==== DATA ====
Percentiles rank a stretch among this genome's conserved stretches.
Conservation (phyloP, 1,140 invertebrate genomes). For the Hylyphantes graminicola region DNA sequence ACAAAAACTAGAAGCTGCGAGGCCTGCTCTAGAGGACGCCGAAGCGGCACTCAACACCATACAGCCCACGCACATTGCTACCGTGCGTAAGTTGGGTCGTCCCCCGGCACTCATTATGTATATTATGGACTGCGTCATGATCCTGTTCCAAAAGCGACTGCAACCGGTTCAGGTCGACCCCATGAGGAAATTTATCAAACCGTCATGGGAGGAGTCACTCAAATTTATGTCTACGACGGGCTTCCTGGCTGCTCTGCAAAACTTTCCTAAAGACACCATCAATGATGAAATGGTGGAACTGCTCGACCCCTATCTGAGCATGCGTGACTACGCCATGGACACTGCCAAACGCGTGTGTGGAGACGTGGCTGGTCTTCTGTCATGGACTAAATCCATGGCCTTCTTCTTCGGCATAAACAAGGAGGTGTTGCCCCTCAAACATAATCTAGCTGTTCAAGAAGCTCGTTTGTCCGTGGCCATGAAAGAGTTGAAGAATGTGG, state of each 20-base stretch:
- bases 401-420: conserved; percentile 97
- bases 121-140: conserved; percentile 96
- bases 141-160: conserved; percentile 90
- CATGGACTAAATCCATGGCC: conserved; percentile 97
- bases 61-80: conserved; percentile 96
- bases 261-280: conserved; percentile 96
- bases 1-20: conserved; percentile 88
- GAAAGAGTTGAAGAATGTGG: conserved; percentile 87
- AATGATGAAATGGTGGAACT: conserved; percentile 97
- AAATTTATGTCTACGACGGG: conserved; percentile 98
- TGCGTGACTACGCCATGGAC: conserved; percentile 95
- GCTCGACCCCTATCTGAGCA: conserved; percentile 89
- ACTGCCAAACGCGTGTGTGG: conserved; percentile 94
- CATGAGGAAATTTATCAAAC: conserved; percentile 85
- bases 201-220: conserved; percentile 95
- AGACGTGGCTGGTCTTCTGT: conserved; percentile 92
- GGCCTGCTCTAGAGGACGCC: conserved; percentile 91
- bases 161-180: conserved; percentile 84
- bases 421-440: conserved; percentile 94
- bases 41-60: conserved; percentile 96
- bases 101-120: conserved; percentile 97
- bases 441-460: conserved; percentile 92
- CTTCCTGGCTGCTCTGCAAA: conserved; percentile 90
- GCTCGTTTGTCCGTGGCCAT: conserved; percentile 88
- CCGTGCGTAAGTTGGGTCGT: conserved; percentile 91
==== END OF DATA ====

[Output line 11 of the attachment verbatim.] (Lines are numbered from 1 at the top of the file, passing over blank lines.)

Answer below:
- AATGATGAAATGGTGGAACT: conserved; percentile 97